Low, "Dinosaur Act" EP (Tugboat)
Once, a-sides mattered. Actually, that's not true. In my life, a-sides never really mattered. I have a lot of singles, but given a choice, buy the single or buy the whole album, I will always buy the album or both. The handful of exceptions in my collection, singles whose albums I don't have, all date back to very early, budget-constrained days: the Pretenders' "2000 Miles", X's "4th of July", Eddie Money's "Take Me Home Tonight", Billy Joel's "Matter of Trust". Peter Gabriel's "Red Rain" and "Don't Give Up", not for budget reasons but because I refused to own "Sledgehammer" and "Big Time". Combine that with the fact that I don't listen to the radio any more, and it becomes extremely rare for me to develop a relationship with an a-side because of its a-sided-ness. If I obsess over an album's single, it's usually a coincidence.
Or else the single came first. In the case of "Dinosaur Act", the single came out almost three months before the album, and in a different calendar year, which in my year-centric tracking of music makes a significant difference. So this single got a lot more attention from me than most, even to the extent that I fetishized the object a little bit, which I don't tend to. It's a shiny black digipak, the front cover half black with just "LOW" in white, half a contrasty close-up of a guitar face that you might have needed a couple tries to recognize if I hadn't told you. The inside cover is black and blank, the tray clear over a blank black back. The back cover and the disc itself are both black with a minimum of white text. It wasn't until I did some research that I realized there was an album on its way, and I suspect at least a small part of my fascination with the song was a function of its apparent isolation. I could imagine, for a few minutes, that Low had somehow moved beyond albums, and reached the point where each individual song would be so exquisite and painful that it would be unbearable to compile them.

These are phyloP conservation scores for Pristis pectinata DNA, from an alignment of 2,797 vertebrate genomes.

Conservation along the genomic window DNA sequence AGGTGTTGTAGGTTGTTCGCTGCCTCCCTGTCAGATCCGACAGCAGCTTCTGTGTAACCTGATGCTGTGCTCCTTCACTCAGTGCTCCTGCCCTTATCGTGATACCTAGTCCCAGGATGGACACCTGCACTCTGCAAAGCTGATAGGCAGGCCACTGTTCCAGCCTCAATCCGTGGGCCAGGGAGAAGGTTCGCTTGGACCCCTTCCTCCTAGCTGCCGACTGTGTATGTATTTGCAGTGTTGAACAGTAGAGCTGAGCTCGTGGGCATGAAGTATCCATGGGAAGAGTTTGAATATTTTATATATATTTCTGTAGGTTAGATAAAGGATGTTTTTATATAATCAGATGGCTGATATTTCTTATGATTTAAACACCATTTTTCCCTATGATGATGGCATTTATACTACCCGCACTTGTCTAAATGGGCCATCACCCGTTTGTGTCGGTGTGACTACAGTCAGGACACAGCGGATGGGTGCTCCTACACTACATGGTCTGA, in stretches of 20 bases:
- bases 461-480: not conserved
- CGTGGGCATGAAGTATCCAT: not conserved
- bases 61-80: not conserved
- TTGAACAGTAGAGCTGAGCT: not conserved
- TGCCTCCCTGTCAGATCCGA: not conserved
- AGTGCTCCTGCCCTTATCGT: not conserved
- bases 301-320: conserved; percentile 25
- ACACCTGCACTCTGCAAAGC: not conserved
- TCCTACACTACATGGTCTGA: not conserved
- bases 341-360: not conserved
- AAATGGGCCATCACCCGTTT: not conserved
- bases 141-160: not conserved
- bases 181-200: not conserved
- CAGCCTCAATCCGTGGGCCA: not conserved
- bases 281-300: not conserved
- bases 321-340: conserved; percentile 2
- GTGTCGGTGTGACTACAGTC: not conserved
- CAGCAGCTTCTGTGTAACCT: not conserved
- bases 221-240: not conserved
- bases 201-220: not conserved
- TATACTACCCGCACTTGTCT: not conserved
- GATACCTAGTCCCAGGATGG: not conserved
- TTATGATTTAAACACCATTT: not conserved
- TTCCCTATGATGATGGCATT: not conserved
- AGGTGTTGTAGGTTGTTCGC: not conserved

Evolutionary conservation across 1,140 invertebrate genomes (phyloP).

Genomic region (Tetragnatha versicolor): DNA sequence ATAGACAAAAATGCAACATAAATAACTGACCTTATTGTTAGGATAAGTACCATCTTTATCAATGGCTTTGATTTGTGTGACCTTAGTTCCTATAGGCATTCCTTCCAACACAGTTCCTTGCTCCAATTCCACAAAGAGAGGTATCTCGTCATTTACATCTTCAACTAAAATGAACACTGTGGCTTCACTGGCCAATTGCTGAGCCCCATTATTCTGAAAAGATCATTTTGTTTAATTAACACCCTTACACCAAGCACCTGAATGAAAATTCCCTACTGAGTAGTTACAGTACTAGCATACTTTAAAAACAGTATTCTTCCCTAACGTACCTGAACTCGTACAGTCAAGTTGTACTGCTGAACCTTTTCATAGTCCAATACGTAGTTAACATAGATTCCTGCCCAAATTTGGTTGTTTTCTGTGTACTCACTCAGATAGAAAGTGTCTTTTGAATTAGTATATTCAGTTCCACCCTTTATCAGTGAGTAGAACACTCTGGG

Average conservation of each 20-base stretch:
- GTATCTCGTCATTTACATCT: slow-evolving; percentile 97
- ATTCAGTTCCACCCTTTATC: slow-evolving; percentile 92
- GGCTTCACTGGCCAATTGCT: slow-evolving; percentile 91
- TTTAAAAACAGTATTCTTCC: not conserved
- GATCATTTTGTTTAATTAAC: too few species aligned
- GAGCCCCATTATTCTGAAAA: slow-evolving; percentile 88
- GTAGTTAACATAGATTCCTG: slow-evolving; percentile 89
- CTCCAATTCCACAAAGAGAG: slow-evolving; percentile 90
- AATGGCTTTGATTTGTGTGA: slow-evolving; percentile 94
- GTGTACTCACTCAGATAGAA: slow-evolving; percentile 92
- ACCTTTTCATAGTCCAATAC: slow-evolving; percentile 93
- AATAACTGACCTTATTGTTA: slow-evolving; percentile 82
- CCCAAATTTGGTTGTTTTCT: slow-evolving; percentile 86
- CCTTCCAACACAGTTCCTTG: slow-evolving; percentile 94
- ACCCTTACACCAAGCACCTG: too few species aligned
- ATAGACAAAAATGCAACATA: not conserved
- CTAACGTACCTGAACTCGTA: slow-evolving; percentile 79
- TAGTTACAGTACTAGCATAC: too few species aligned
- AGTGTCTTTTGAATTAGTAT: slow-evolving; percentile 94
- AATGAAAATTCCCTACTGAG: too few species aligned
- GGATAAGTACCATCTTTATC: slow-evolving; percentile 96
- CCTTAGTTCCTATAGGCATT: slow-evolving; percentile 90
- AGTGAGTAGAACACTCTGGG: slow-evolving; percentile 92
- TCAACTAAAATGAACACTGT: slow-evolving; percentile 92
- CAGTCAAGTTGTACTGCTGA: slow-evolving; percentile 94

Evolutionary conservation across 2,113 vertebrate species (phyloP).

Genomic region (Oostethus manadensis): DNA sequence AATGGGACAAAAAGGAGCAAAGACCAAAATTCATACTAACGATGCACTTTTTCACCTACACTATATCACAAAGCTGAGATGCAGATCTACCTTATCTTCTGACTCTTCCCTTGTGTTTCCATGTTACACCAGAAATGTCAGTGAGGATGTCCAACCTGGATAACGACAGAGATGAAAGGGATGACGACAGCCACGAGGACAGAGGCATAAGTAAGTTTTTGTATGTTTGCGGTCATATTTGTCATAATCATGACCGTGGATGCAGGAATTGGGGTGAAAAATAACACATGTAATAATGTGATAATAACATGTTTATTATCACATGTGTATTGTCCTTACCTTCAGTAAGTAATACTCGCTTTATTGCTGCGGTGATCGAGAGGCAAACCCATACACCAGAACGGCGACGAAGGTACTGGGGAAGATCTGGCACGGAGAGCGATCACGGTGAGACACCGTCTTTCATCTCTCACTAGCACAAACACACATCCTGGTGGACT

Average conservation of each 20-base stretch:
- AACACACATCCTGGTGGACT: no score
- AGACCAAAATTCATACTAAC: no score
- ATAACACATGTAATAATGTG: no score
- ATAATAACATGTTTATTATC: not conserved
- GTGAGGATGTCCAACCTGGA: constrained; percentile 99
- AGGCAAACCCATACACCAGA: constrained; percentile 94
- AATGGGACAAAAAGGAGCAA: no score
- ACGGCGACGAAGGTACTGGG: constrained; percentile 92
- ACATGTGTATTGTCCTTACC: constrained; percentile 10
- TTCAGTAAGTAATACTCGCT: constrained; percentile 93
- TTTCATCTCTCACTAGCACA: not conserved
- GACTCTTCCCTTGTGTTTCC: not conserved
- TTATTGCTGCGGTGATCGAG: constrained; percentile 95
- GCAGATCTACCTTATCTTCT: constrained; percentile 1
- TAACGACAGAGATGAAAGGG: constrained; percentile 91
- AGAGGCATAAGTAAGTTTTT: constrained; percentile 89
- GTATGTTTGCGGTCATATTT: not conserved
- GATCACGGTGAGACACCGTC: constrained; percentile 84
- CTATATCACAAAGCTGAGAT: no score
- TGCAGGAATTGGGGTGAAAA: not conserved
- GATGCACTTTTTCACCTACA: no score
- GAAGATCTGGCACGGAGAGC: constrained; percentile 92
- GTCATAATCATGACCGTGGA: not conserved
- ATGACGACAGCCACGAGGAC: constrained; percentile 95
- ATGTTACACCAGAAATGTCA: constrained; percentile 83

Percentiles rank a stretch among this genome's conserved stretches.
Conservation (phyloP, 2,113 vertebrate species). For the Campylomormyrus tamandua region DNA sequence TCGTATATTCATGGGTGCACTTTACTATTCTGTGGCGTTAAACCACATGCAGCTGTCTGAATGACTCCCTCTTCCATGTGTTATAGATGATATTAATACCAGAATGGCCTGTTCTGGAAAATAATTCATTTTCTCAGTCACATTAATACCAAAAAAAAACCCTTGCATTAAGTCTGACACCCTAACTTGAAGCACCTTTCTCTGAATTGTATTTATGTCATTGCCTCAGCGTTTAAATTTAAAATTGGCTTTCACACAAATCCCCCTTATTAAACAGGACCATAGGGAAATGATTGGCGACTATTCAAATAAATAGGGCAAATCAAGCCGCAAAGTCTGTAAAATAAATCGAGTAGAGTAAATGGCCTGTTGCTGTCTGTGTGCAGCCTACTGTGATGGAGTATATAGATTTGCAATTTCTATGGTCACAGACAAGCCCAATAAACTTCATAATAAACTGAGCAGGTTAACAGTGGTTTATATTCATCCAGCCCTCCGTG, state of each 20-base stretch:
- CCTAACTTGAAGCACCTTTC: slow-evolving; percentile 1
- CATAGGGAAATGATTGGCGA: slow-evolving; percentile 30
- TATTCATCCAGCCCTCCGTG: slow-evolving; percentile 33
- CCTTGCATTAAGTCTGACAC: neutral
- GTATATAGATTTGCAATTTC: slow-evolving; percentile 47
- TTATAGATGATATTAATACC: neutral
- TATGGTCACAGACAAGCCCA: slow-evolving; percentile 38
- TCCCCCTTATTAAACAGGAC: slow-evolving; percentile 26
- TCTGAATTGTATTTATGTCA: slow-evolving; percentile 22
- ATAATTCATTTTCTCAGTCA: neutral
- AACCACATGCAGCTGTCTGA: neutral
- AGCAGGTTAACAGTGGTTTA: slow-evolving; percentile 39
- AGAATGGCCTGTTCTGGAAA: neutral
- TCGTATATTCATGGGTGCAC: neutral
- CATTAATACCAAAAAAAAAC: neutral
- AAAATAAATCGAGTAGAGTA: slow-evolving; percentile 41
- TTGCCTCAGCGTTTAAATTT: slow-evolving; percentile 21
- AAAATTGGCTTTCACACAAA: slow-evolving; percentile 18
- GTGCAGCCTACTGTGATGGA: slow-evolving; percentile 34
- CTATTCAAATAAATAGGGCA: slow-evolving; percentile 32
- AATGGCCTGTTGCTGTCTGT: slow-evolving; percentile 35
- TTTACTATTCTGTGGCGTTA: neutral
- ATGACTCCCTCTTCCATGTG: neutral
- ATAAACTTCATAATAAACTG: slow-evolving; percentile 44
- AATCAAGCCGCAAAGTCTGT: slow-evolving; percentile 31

But the album did eventually arrive, and "Dinosaur Act" makes sense in its context, too, and now the single is left to hold b-sides. Both the b-sides were so over-shadowed by "Dinosaur Act" that after hearing them for months I still might not have been able to tell you anything about them, but now that they're the only reason for me to play this disc, I can focus on them a little easier. "Overhead" is an ominous, murmuring noise-collage, Alan and Mimi's voices gliding over loops of incidental guitar twitter and a steady, train-like kettle-drum pulse, perhaps Low's own response to their Bombscare EP collaboration with Spring Heel Jack. "Don't Carry It All", the second, is more conventional, a slow, prayerful song buoyed by some spare piano. The reverent repetition of the title phrase lends the song a sort of "Kumbaya"-ish gospel sing-along quality, and for once Alan and Mimi, singing it, sound like they want to be joined, which in a way prefigures the album's openness, but only in hindsight, when prefiguring is no longer very interesting.
- glenn mcdonald (this review is copyrighted by him, 2001)
Dinosaur Act on Amazon.com